**WARNING: SPOILERS AHEAD**
DO NOT PASS GO & COLLECT $200 IF YOU HAVEN’T READ HARRY POTTER AND THE CURSED CHILD YET!
This entire reading experience for me has been surreal. I feel as though I’m in a parallel universe because of this story. This carefully crafted, revolutionary addition to the Harry Potter series is not what I had ever imagined.
Like any other Potterhead, I had my own version of what would happen nineteen years later perfectly mapped out in my head. Through years of Disney-esque influence and my great appreciation for endings wrapped up with pretty little bows, it was a happily ever after for all parties involved.
Even Malfoy got the chance at true happiness in my version of the story because everyone deserves a second chance. (After all, it’s not his fault he was born into the Death Eater trade.)
However, this fantasy never factored in the burden of Harry’s legacy and the challenges it could bring about for his children. Specifically, Albus.
Readers were left at the end of the seventh book with the hint that Albus himself was worried about which house he would end up in. He was worried that being sorted into Slytherin would define him, and not for the better. This negative stereotype, which was once shattered by Snape and his unwavering love for Lily (and through that, Harry), is again destroyed throughout Albus’ journey.
It’s all about finding “light in the darkness” as the play so gracefully puts it—and Albus is this light. His bravery, cunning, determination, compassion, and charisma are unmatched and despite his placement in Slytherin, Albus demonstrates the key qualities of each and every Hogwarts house. Though not the same as his father’s venture, Albus’ journey incorporates a similar fight for what is good and just.
Speaking of the past, one of my favorite things about this play was the way that it involved so many beloved characters and plot points that sparked my original love for the series. The resurgence of the Triwizard Tournament, the Time-Turner, Dumbledore, Snape, Harry’s parents, and Cedric all within the same 308-page script brought about so many raw emotions and wonderful memories.
Not only did Cursed Child revive old sentiments, but there was such a refreshing and new tone used by Rowling, Tiffany, and Thorne to satisfy the audience. There were so many funny additions in this script to truly involve the Potter fandom.
How many Internet memes are flying around making puns about Voldemort’s nose (or lack thereof)? Who nose? (Haha, nose puns. Sorry, that stinks. Okay, it’s snot funny anymore.)
Anyway, in relation to this, when Rose and Albus first discuss the rumors of Scorpius being Voldy’s child, Rose jokes, “It’s probably rubbish. I mean . . . look, you’ve got a nose.” WHICH IS PERFECT. The comic relief throughout the entire book is quite lovely. I audibly laughed reading this, like I used to when anything would happen with Fred & George in the series.
Though I do have some complaints, which disappoints me because I wanted to love this book without question.
First, the format is really concerning. I understand that J.K. Rowling chose the play format because it suited the story best and I would no doubt love to see it in the future, however, I think that the publication of the script lacked the precision that was necessary. The cast on the West End, I’m sure, beautifully executes the plot and characters but I felt that the story and characters fell flat.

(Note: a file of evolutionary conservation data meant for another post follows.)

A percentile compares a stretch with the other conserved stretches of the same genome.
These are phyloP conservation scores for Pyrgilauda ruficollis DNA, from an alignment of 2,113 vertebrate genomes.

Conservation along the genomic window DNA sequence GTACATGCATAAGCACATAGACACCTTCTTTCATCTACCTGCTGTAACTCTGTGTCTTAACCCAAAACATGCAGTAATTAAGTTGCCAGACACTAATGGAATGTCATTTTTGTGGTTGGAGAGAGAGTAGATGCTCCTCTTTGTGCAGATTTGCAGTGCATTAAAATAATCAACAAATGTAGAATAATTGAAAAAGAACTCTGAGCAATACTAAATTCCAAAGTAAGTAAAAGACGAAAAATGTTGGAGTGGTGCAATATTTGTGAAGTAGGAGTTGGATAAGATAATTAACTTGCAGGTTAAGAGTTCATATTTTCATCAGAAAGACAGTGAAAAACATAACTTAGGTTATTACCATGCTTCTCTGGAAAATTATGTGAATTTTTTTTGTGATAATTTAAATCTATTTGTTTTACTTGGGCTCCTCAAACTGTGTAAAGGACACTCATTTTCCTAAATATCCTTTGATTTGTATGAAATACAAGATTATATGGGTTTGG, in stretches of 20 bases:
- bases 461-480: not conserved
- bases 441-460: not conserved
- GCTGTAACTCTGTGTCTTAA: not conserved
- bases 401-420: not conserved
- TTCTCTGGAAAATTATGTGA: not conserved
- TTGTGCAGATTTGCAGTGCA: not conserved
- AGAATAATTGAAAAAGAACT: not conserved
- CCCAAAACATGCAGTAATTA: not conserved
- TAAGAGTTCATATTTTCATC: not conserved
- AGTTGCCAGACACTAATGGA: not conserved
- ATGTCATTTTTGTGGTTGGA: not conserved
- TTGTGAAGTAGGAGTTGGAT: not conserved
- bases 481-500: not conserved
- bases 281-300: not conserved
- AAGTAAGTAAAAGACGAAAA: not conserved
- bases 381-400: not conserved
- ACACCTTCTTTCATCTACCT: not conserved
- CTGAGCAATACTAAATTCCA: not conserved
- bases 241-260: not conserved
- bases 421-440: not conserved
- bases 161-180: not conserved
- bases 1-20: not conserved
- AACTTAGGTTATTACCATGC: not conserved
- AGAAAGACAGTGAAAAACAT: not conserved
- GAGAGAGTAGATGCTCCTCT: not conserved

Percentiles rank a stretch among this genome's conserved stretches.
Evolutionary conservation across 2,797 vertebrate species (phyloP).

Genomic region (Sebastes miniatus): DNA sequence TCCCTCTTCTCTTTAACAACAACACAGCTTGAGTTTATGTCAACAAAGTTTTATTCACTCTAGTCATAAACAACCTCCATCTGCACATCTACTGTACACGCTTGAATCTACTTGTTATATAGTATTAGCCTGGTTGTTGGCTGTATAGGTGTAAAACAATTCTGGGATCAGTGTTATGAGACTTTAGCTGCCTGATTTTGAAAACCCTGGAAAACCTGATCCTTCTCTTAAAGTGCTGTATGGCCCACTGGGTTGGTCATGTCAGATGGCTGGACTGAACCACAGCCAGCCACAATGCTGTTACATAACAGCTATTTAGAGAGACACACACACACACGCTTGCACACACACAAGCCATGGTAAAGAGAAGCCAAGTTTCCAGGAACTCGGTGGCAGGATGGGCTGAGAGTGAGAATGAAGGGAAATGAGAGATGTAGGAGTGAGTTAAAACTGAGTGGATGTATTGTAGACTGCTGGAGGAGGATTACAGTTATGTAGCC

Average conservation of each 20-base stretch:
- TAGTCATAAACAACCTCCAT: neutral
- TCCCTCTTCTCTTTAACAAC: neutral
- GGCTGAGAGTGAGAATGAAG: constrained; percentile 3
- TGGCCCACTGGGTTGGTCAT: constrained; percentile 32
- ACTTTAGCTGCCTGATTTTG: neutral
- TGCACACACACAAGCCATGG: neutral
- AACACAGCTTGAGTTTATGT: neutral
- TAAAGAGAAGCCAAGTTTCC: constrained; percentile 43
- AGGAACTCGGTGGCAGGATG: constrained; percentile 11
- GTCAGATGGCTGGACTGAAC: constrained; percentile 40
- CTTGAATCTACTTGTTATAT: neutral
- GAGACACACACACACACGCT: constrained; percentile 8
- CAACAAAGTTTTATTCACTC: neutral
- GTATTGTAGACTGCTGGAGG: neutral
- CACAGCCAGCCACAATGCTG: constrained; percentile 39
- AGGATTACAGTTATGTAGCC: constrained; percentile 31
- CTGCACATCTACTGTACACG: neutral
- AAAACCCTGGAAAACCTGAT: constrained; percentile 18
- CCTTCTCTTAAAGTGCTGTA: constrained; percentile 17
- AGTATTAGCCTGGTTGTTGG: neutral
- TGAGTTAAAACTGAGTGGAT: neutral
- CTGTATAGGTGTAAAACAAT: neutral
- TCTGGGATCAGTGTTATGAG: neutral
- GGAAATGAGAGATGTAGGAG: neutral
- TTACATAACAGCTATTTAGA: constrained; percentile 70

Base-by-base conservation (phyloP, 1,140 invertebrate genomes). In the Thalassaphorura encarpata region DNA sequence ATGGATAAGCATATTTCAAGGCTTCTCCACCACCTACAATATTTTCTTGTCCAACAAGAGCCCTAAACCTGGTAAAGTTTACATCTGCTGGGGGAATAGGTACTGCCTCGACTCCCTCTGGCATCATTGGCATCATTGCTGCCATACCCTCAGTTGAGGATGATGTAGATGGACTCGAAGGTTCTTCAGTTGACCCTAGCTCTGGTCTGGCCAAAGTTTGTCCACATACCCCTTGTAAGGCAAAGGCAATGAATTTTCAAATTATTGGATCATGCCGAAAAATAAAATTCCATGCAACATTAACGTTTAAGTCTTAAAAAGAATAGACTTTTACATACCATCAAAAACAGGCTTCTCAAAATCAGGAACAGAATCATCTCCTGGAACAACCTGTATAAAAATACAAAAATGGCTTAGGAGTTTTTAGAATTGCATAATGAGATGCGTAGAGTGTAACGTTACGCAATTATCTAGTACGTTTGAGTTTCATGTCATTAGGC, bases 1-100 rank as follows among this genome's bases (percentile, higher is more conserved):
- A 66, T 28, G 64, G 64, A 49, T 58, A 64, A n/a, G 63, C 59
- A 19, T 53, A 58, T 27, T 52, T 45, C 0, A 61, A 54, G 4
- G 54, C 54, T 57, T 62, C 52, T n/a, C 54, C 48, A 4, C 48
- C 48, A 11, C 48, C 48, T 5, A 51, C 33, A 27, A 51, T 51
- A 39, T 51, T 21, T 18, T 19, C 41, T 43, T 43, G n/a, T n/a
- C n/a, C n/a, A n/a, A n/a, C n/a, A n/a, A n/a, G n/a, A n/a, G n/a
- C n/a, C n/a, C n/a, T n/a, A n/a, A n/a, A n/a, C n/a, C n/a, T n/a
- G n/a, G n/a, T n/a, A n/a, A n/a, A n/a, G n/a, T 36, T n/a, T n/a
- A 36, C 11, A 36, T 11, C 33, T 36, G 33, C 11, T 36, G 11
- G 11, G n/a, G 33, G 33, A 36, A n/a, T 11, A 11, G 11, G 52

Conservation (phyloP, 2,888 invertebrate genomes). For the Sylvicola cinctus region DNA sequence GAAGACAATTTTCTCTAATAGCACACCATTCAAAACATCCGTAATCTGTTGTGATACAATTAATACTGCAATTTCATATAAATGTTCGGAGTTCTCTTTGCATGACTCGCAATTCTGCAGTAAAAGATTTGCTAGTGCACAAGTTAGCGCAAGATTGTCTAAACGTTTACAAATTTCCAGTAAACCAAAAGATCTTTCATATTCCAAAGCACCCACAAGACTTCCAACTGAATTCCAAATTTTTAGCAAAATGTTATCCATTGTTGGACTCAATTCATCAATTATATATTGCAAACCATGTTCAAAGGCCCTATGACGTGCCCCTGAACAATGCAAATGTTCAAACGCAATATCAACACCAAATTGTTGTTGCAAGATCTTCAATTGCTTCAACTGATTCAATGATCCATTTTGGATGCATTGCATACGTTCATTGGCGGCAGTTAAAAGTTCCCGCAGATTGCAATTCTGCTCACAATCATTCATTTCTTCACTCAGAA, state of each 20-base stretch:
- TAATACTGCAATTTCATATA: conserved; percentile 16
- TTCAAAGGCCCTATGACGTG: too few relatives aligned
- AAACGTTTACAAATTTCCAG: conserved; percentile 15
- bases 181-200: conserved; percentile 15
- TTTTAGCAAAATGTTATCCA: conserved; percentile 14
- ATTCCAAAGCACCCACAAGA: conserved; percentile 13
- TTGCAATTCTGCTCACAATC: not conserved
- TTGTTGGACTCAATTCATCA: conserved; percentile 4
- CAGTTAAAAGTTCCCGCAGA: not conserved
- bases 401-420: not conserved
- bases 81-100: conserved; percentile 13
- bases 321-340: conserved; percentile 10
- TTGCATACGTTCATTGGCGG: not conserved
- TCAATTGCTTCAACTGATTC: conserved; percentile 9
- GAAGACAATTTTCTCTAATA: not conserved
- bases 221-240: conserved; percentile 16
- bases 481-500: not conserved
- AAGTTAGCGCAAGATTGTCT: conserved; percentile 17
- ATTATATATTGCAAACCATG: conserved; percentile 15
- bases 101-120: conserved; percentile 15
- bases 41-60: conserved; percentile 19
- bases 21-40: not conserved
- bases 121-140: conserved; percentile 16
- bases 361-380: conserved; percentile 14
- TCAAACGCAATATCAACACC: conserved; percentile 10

Certain character relationships, such as Harry and Albus’, didn’t develop in a way that made the rest of the story fathomable to the audience. The strain on their relationship deserved more attention and careful consideration prior to Albus’ defiance of Harry’s wishes.
I also feel that the character of Harry, overall, did not parallel the Harry I loved in the books. As an adult, Harry seems anxious and hotheaded, and lacks the charisma that he carried all throughout his years at Hogwarts. Cursed Child Harry seemed to not handle the challenges of parenting with the grace and charm I had hoped for. His stubbornness takes until the final act of the play to subside and then finally (FINALLY!) he and Albus make amends.
Also, a couple of minor complaints of mine include:
- There was a serious lack of Weasleys (where did Molly and Arthur end up? Why didn’t Fred and George show up when they went back in time to add some sarcastic remarks?)
- They provided very little explanation of the production’s sets (some stage directions are included, but still I have no awareness of what the set layout is)
- Most importantly, WHY DIDN’T MALFOY GET HIS HAPPY ENDING?! After all of his struggles, his wife dies. We don’t even have the chance to get to know happily-in-love Malfoy or witness the joy of Draco, Astoria, and Scorpius all together.
Despite some faults, Cursed Child was a must-read. On a scale of 1-5 golden snitches, I’d give it a 3. It was definitely worth the read but not everything I was hoping for in a literary sense. I’m sure the play on the West End is absolutely fantastic and I will probably be scavenging for tickets to it when I get to London in January.
Lastly, I just have to say thank Dumbledore for J.K. Rowling and for all she has given my generation. Her stories constantly surprise and satisfy. Though it was only for a short while, I’m so happy I got the chance to revisit Hogwarts in Cursed Child. As Rowling once said, Hogwarts will always be there to welcome you home. And it sure did.